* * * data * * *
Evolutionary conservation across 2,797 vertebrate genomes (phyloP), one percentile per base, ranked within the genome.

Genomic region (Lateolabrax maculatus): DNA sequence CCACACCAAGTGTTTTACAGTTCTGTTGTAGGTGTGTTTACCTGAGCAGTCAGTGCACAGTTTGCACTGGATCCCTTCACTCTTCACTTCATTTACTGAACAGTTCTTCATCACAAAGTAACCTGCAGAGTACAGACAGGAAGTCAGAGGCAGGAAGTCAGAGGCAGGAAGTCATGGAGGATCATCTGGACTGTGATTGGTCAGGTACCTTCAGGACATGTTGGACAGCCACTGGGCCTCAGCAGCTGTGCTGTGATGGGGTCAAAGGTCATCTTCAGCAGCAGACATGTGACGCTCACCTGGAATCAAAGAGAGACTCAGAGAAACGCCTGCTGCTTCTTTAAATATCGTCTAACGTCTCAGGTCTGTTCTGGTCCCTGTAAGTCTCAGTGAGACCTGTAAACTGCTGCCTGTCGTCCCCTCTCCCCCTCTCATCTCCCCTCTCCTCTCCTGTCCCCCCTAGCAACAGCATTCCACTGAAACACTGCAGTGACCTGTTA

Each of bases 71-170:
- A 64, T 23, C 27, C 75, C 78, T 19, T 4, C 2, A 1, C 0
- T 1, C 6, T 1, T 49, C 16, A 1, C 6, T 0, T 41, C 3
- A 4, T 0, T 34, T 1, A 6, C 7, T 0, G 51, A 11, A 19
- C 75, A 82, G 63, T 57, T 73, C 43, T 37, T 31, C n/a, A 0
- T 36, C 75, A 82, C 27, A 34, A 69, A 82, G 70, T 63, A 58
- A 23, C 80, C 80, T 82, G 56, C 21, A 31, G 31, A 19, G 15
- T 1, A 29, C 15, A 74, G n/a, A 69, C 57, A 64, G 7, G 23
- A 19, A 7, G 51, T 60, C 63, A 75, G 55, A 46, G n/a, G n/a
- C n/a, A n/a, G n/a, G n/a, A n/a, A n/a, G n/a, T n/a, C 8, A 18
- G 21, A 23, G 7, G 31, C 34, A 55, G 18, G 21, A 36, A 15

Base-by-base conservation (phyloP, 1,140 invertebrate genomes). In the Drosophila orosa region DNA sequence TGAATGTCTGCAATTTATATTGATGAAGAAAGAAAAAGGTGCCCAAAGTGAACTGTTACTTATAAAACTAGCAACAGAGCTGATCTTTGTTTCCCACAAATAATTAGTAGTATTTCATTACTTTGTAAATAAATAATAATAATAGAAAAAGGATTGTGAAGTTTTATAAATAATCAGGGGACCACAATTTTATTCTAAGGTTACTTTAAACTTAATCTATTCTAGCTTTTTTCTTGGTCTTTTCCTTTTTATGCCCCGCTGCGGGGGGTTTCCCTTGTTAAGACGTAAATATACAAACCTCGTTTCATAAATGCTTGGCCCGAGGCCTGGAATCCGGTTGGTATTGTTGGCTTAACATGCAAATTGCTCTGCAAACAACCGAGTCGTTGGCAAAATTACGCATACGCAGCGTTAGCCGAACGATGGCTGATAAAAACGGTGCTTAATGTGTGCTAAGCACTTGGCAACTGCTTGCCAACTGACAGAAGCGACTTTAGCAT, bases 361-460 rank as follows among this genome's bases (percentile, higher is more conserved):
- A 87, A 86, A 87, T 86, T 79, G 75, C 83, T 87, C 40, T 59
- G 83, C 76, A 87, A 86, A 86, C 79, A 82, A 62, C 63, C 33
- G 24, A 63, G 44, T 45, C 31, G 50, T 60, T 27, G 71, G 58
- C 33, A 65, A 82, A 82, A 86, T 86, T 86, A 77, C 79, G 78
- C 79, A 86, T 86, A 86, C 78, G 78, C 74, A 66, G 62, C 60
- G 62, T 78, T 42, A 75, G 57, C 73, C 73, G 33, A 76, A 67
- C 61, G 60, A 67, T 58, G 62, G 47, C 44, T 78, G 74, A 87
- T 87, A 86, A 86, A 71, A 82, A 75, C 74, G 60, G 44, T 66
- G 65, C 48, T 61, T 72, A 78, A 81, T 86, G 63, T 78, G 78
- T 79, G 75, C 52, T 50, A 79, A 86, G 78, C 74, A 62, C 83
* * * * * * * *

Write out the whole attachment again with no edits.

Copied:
Evolutionary conservation across 2,797 vertebrate genomes (phyloP), one percentile per base, ranked within the genome.

Genomic region (Lateolabrax maculatus): DNA sequence CCACACCAAGTGTTTTACAGTTCTGTTGTAGGTGTGTTTACCTGAGCAGTCAGTGCACAGTTTGCACTGGATCCCTTCACTCTTCACTTCATTTACTGAACAGTTCTTCATCACAAAGTAACCTGCAGAGTACAGACAGGAAGTCAGAGGCAGGAAGTCAGAGGCAGGAAGTCATGGAGGATCATCTGGACTGTGATTGGTCAGGTACCTTCAGGACATGTTGGACAGCCACTGGGCCTCAGCAGCTGTGCTGTGATGGGGTCAAAGGTCATCTTCAGCAGCAGACATGTGACGCTCACCTGGAATCAAAGAGAGACTCAGAGAAACGCCTGCTGCTTCTTTAAATATCGTCTAACGTCTCAGGTCTGTTCTGGTCCCTGTAAGTCTCAGTGAGACCTGTAAACTGCTGCCTGTCGTCCCCTCTCCCCCTCTCATCTCCCCTCTCCTCTCCTGTCCCCCCTAGCAACAGCATTCCACTGAAACACTGCAGTGACCTGTTA

Each of bases 71-170:
- A 64, T 23, C 27, C 75, C 78, T 19, T 4, C 2, A 1, C 0
- T 1, C 6, T 1, T 49, C 16, A 1, C 6, T 0, T 41, C 3
- A 4, T 0, T 34, T 1, A 6, C 7, T 0, G 51, A 11, A 19
- C 75, A 82, G 63, T 57, T 73, C 43, T 37, T 31, C n/a, A 0
- T 36, C 75, A 82, C 27, A 34, A 69, A 82, G 70, T 63, A 58
- A 23, C 80, C 80, T 82, G 56, C 21, A 31, G 31, A 19, G 15
- T 1, A 29, C 15, A 74, G n/a, A 69, C 57, A 64, G 7, G 23
- A 19, A 7, G 51, T 60, C 63, A 75, G 55, A 46, G n/a, G n/a
- C n/a, A n/a, G n/a, G n/a, A n/a, A n/a, G n/a, T n/a, C 8, A 18
- G 21, A 23, G 7, G 31, C 34, A 55, G 18, G 21, A 36, A 15

Base-by-base conservation (phyloP, 1,140 invertebrate genomes). In the Drosophila orosa region DNA sequence TGAATGTCTGCAATTTATATTGATGAAGAAAGAAAAAGGTGCCCAAAGTGAACTGTTACTTATAAAACTAGCAACAGAGCTGATCTTTGTTTCCCACAAATAATTAGTAGTATTTCATTACTTTGTAAATAAATAATAATAATAGAAAAAGGATTGTGAAGTTTTATAAATAATCAGGGGACCACAATTTTATTCTAAGGTTACTTTAAACTTAATCTATTCTAGCTTTTTTCTTGGTCTTTTCCTTTTTATGCCCCGCTGCGGGGGGTTTCCCTTGTTAAGACGTAAATATACAAACCTCGTTTCATAAATGCTTGGCCCGAGGCCTGGAATCCGGTTGGTATTGTTGGCTTAACATGCAAATTGCTCTGCAAACAACCGAGTCGTTGGCAAAATTACGCATACGCAGCGTTAGCCGAACGATGGCTGATAAAAACGGTGCTTAATGTGTGCTAAGCACTTGGCAACTGCTTGCCAACTGACAGAAGCGACTTTAGCAT, bases 361-460 rank as follows among this genome's bases (percentile, higher is more conserved):
- A 87, A 86, A 87, T 86, T 79, G 75, C 83, T 87, C 40, T 59
- G 83, C 76, A 87, A 86, A 86, C 79, A 82, A 62, C 63, C 33
- G 24, A 63, G 44, T 45, C 31, G 50, T 60, T 27, G 71, G 58
- C 33, A 65, A 82, A 82, A 86, T 86, T 86, A 77, C 79, G 78
- C 79, A 86, T 86, A 86, C 78, G 78, C 74, A 66, G 62, C 60
- G 62, T 78, T 42, A 75, G 57, C 73, C 73, G 33, A 76, A 67
- C 61, G 60, A 67, T 58, G 62, G 47, C 44, T 78, G 74, A 87
- T 87, A 86, A 86, A 71, A 82, A 75, C 74, G 60, G 44, T 66
- G 65, C 48, T 61, T 72, A 78, A 81, T 86, G 63, T 78, G 78
- T 79, G 75, C 52, T 50, A 79, A 86, G 78, C 74, A 62, C 83